Speaking of apartment managers, Court graciously drove me to the 108 Place and we looked at a room. I'm quite charmed by it! I'm already envisioning how the layout is going to be and looking forward to it. The deposit is steep ($500) and the rent is more than I wanted, but upon further reflection, I think it's a fair price. Austin is an expensive place to live and I'm already starting late looking for housing. Not to mention that the location is wonderful--I'm within three major bus routes, walking distance from Walgreens and a park, and it's a very safe neighborhood--so I think I'm going to go ahead and take it. I tried checking out another place that was somewhat cheaper, but they did not even come to the door when we knocked during office hours. I was very unimpressed.

I turned in my paper today in sociology. My teacher was cheerful as always.

"How many of you are confident about your paper?"

Three people raised their hands. Three. I'm torn between being extremely worried and just relieved that it's over with. Thankfully I have two finals in the next two days to keep me from fretting too terribly much.

We were discussing Yeats's "The Second Coming" in class in preparation for our final and my teacher brought up a book by somebody titled Slouching Towards Gomorrah.

"I don't get the reference," someone said.

"Sodom and Gomorrah? The twin cities of sin? We get the word sodomy from Sodom," my teacher explained. He paused. "We don't get anything from Gomorrah, but if we did, it'd be awesome."

I think I'm really going to miss that class, actually. For one, I never would have read Equus on my own, but I read it tonight at the library and quite enjoyed it. Not to mention, I've begrudgingly accepted Jane Austen into the fold of my personal library and I really got something from Eliot and Yeats that I don't think I would have normally. My class next semester, Walt Whitman and His World, had best step up to top this one.
kitsjay: (Default)
I got my paper back in sociology. Five pages of essay, an abstract, a perfect works cited, and he puts, "Good start!" on the bottom. Five pages is not a good start. Five pages is, "Change a few things here and there, and you'll be done!". I am terribly vexed over this.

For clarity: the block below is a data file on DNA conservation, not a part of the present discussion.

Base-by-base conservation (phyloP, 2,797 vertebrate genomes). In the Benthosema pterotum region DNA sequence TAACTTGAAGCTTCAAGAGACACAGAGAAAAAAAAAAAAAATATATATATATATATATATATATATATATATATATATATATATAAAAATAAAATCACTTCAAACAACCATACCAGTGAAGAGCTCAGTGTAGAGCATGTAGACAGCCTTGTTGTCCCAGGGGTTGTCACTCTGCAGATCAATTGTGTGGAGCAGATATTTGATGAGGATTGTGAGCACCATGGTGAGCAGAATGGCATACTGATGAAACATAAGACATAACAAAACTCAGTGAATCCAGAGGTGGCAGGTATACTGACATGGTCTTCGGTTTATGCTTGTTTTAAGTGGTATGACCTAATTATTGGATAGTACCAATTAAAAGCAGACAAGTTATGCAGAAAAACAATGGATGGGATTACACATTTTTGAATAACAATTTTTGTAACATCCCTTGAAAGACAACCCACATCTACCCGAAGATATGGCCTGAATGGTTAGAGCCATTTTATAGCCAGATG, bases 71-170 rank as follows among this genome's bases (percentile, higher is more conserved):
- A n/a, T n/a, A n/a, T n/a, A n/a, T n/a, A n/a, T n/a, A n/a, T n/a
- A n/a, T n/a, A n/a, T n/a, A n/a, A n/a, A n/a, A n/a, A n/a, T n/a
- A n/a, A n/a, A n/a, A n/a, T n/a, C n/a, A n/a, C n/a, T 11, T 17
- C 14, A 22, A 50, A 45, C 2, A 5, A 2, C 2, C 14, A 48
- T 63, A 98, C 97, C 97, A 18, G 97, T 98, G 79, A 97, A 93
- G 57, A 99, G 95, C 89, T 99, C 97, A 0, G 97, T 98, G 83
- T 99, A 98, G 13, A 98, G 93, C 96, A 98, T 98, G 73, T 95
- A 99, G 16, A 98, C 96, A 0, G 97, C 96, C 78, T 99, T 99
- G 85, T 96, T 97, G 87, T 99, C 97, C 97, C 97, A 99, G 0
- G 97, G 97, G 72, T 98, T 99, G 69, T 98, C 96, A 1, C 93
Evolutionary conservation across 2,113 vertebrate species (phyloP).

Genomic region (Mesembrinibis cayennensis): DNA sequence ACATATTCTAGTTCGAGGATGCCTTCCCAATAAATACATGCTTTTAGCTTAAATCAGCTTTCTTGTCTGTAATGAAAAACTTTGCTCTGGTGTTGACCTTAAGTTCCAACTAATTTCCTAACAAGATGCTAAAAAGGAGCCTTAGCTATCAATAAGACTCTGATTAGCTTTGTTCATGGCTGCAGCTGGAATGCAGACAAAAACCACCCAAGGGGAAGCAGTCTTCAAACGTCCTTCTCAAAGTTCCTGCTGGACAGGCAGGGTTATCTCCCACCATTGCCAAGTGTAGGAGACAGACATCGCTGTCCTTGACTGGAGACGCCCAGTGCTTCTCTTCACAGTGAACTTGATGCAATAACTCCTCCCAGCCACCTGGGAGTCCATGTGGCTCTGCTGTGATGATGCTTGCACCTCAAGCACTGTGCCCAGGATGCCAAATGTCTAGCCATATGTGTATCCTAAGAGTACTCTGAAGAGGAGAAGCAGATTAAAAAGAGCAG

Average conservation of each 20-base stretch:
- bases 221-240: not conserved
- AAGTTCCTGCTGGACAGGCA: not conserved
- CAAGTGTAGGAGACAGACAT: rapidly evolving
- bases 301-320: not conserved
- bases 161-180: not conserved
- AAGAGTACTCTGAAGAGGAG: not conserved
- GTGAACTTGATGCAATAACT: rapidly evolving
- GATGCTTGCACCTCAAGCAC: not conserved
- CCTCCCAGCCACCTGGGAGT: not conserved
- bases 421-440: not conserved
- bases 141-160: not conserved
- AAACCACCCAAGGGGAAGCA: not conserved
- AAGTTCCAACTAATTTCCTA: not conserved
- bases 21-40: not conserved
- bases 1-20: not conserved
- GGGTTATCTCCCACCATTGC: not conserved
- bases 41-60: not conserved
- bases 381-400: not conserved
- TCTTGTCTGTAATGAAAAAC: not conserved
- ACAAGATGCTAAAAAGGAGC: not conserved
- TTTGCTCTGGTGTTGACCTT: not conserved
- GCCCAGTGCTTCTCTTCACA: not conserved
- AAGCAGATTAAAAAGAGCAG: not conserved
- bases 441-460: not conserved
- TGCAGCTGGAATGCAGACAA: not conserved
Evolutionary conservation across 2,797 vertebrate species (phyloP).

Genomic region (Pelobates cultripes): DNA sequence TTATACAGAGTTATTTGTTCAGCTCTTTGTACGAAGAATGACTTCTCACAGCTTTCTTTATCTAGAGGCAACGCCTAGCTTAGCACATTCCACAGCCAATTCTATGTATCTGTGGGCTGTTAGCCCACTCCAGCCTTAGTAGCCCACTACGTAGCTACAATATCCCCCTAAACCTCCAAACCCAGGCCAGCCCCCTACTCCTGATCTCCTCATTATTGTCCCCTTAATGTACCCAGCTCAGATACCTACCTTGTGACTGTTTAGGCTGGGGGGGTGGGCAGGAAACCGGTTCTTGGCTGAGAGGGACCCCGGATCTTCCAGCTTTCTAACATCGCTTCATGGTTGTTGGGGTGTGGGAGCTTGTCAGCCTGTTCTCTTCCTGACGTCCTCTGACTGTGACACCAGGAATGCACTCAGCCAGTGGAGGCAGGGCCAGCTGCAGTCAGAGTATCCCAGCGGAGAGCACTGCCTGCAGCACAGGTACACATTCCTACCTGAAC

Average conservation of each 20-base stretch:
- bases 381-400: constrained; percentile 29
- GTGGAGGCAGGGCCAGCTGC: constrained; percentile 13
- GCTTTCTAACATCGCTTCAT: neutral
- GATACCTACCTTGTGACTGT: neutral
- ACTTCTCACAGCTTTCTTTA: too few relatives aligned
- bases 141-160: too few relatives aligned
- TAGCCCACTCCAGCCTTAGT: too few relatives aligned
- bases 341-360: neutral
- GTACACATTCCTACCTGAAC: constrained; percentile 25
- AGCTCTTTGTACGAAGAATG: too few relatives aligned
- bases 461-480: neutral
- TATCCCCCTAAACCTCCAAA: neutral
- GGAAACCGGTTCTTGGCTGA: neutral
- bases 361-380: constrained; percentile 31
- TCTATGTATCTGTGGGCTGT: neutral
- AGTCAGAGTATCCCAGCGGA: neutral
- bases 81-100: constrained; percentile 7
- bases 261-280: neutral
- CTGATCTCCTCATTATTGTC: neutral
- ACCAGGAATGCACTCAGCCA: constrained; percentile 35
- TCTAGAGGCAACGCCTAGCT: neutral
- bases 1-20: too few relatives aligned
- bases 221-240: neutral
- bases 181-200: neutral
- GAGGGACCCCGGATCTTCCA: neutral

That said, he did give us today off, so I forgive him somewhat. I've been using my time wisely (Reading the article for Friday? No. Working on my paper? No. Watching Due South and gawking at Paul Gross's incredible ass? Yes indeed!)

In BritLit, we're reading Equus. Correction, my fellow classmates are. The beginning of this year, I could not afford all the books, so I forewent purchasing Frankenstein and Equus. The former was online, but I haven't had any luck finding the latter. I've been faking it in class, but sometime before our final, I probably should read it at the PCL. If some other cheapskate hasn't checked it out.

And finally, I am down to $2.49 in my dine-in-dollars account. I've been scrounging to put together enough meals to last 'til the end of the semester.

My larder consists of a tin of oatmeal, half a jar of peanut butter, two cans of soup, a Ramen packet, mustard, and a packet of tuna. With the $2.49, I can buy 3 more packets of Ramen (the "oriental flavor" is highly recommended, by the way). I can live off of peanut butter sandwiches for a ridiculously long time, but bread is hideously expensive.

Also, I called several apartment complexes yesterday and found several leasing for fall semester. Two of them I am particularly drawn to, though I haven't physically checked them out yet and they may be a bit dodgy. The prices are mostly in the $550 area, with the one I am partial to being $670 a month. Most of them, I'd have to pay for electricity and Internet, but they are along the UT Shuttle route and about a ten-minute ride to campus.

This seems like a nice place to segue into the other thing, which is my schedule. Either it is the most hellacious schedule in the world or the best.

Mondays, Wednesdays and Fridays I would be taking Bio II at 8:00-9:00, then Creative Writing 9:00-10:00, Latin from 10:00-11:00, then Cultural Anthropology from 12:00-1:00, except for Fridays when Anthropology would be from 11:00-12:00. On Mondays, I would have the additional discussion section for Bio II from 4:00-5:00.

Tuesdays and Thursdays, I would have Latin from 10:00-11:00.

The creative writing is iffy--I really would rather be in either a class on "Walt Whitman and His World" or "Shakespeare's Selected Plays", but both were closed when I last checked. The waitlist supposedly opens Thursday, so with luck, I may be able to put myself on that and drop the Creative Writing class.

I am a tad worried about the lack of any breaks, but as my brother said, "Think of it as high school"--I think he meant it to be comforting. Mostly it just provokes nightmarish flashbacks that I would prefer to draw a veil over.

Speaking of drawing a veil over painful scenes--

7 days left!
kitsjay: (Default)
So instead of studying for my sociology test this Monday, reading Heart of Darkness, going to the gym, badgering my mother so I can finally get this FAFSA in, or even doing anything remotely resembling productivity, I have instead ate pizza, watched a marathon of due South, combed through the summaries of four seasons of Northern Exposure on tv.com, run out of bandwidth downloading episodes of Corner Gas, convinced myself to become a forest ranger, and spent a truly ungodly portion of my time sucking down Coke Zeros and scouring the 'net for good fanfiction.